Tagstate house

Two house resolutions pass in Missouri

Since March 21, 2022, there were two house resolutions that passed in the Missouri House of Represenatives. There were no bills to pass both the House and Senate and be signed by Gov. Mike Parson (R). So far in the 2022 session, eight bills and resolutions have been passed. The following are the passed resolutions since March 21:

House Resolution 3268 allows the Missouri House of Representatives to hire any necessary staff for the interim period between the 2022 and 2023 sessions. The resolution was introduced by Rep. Jason Chipman (R) and was adopted on March 24 with a vote of 147-0. 

House Resolution 3737 affirms support for Ukraine and calls for action to be taken to decrease U.S. dependency on Russian oil. The resolution was introduced by Rep. Nick Shroer (R) and adopted on March 30 with a vote of 93-42. 

The Missouri General Assembly is the state legislature of Missouri. It is a bicameral legislature composed of a 34-member Senate and a 163-member House of Representatives. Senators are term limited to two four-year terms and representatives are limited to four two-year terms. The Missouri General Assembly is a part-time legislature. The 2022 session convened on Jan. 5 and will adjourn May 13. 

Missouri is one of 23 Republican state government trifectas in the U.S. The Republican Party controls the office of governor and both chambers of the General Assembly. There is a 24-10 Republican majority in the Senate and a 108-49 majority in the House. The Republicans have a veto-proof supermajority in both chambers. In the event of a veto issued by Gov. Parson, the Republican majority is large enough to override the veto without any votes from members of the Democratic Party.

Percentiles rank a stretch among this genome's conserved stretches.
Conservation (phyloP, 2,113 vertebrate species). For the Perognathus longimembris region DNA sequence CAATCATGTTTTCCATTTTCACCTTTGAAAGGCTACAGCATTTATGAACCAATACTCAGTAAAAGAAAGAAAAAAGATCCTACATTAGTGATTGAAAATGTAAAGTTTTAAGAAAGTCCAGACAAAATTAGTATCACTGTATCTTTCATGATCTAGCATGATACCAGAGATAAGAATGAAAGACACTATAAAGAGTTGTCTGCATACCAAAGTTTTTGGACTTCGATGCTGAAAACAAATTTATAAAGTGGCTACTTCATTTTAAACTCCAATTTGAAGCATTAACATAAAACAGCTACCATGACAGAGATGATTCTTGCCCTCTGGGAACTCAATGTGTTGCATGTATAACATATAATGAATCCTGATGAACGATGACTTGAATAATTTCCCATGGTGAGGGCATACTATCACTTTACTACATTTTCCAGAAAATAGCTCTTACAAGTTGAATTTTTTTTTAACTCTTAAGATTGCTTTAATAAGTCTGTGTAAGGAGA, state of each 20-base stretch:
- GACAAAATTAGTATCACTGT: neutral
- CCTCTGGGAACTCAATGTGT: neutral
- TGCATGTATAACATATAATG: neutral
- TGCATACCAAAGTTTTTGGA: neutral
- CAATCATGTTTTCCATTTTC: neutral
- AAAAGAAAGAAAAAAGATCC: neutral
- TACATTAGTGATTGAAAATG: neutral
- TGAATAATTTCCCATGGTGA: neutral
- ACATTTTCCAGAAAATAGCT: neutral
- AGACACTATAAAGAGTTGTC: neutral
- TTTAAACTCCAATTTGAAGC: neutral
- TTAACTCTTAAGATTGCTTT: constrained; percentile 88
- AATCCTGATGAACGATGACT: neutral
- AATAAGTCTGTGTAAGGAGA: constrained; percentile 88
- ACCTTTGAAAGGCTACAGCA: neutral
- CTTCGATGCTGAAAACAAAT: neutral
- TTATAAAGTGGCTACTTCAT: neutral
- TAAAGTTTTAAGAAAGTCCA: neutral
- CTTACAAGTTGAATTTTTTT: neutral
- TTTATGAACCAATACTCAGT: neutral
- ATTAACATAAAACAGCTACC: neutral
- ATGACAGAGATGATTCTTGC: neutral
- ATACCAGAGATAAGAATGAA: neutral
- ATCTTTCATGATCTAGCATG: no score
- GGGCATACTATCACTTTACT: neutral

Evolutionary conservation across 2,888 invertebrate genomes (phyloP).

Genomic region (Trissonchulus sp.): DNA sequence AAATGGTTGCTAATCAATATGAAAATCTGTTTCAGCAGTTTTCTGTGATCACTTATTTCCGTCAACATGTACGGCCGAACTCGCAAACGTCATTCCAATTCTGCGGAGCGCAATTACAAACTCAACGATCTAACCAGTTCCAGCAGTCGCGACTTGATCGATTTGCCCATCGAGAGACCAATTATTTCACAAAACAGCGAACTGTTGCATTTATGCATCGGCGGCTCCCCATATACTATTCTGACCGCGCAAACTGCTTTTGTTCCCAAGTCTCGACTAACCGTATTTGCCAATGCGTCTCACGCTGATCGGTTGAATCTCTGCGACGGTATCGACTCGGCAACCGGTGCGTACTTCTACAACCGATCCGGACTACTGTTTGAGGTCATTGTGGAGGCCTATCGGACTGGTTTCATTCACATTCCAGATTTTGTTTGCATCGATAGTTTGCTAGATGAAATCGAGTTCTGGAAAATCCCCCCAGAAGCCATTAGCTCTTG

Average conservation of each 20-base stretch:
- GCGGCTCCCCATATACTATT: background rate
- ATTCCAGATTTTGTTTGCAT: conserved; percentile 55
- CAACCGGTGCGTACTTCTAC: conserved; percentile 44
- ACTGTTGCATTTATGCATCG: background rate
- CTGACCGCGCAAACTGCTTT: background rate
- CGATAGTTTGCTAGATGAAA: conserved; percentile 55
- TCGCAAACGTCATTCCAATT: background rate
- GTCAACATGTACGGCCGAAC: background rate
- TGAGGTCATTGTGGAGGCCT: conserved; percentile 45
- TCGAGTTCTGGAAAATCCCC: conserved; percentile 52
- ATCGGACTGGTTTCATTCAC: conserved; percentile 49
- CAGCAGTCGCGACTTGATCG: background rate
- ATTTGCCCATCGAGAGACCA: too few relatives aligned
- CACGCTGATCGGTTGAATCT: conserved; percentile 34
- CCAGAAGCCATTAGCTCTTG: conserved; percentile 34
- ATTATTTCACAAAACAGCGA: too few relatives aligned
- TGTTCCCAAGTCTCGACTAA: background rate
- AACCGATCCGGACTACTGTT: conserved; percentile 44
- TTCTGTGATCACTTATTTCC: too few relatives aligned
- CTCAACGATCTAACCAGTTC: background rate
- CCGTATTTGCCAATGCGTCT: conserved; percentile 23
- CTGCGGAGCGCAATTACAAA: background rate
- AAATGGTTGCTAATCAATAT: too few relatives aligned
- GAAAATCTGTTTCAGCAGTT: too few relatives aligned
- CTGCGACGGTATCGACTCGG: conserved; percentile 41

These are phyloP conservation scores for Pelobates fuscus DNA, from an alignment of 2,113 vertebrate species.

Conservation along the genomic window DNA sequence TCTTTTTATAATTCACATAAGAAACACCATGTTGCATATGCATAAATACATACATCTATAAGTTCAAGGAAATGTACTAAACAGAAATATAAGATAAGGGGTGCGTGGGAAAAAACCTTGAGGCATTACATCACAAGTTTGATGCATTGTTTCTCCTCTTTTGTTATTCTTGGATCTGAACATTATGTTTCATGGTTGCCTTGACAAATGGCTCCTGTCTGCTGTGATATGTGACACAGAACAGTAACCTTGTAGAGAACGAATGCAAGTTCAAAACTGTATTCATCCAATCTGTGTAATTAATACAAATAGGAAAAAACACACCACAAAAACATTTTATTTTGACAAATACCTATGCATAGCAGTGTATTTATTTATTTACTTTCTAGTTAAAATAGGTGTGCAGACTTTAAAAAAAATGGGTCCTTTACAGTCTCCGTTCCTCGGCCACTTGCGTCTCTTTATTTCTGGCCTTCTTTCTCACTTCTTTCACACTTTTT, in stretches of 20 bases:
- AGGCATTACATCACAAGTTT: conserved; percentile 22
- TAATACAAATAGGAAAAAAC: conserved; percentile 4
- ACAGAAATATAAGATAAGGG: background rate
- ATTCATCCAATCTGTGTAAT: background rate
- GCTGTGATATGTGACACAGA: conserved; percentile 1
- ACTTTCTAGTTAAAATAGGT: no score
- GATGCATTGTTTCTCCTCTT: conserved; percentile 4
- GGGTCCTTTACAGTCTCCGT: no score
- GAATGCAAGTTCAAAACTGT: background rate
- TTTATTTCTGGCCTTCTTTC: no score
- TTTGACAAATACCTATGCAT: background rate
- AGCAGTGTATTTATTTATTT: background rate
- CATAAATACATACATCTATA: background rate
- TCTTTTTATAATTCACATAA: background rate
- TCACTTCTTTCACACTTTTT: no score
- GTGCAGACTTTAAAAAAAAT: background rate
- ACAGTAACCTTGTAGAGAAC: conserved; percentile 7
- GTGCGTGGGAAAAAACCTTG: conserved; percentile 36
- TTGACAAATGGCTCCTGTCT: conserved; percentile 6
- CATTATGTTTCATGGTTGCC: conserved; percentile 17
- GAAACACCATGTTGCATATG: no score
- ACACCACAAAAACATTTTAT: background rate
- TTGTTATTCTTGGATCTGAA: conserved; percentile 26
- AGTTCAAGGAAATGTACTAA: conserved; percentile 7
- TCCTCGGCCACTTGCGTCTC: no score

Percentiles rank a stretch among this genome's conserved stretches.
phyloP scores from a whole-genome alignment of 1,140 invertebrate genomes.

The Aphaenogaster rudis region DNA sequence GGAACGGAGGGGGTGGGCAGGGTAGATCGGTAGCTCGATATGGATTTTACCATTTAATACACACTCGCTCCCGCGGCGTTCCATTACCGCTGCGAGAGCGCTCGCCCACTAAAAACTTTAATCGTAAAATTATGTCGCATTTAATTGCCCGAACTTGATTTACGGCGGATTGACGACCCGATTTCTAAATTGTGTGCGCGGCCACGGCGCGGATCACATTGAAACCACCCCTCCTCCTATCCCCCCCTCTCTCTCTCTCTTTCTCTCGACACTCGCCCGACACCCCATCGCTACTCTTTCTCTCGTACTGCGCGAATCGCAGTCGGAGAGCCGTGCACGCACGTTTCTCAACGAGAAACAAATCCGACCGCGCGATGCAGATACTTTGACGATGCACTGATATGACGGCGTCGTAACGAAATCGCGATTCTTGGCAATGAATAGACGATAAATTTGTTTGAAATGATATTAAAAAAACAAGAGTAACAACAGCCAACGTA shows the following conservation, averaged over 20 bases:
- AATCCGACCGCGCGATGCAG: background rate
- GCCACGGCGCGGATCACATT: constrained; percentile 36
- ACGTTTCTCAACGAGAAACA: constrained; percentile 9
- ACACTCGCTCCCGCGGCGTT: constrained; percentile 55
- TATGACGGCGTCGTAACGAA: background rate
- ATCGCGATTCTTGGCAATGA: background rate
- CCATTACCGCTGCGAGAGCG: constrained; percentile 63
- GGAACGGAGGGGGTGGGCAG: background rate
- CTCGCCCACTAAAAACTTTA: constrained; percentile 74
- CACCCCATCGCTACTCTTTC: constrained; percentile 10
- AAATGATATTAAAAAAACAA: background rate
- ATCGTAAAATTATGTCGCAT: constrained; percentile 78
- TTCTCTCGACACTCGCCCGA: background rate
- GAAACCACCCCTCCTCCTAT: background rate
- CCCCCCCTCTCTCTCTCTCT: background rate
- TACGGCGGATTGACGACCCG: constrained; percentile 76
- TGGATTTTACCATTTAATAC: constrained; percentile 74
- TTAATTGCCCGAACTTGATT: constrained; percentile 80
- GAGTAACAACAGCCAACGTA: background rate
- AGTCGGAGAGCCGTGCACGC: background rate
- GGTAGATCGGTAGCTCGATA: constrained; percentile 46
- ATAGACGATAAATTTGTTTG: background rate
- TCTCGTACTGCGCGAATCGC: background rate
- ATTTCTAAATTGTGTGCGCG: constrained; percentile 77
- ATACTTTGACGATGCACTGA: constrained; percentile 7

Upcoming dates in the Missouri General Assembly: 

  • April 15 is the last day to place House Consent Bills on the Senate Calendar
  • April 18 there will be no session due to the Easter Holiday

Additional reading:



Michigan House of Representatives approves changes to unemployment insurance benefits administration

The Michigan House of Representatives on Jan. 27 approved a package of bills proposing changes to the state’s system of unemployment insurance benefits administration. The legislation comes after an audit discovered the UIA paid at least $8.5 billion in improper benefits between March 2020 and December 2021.

The package includes bills prohibiting the Michigan Unemployment Insurance Agency (UIA) from charging employer accounts for improperly paid benefits, requiring the UIA to approve or deny unemployment insurance claims within 15 calendar days during times of regular claim volume, and requiring the UIA to track monthly the amount of money in the state’s Unemployment Trust Fund (UTF). The UIA would also be required to report to the state budget director and legislative appropriations committees if the UTF balance dropped below certain levels.

The House sent the package to the state Senate for consideration.

Unemployment insurance refers to a joint federal and state program that provides temporary monetary benefits to eligible laid-off workers who are actively seeking new employment. Qualifying individuals receive unemployment compensation as a percentage of their lost wages in the form of weekly cash benefits while they search for new employment.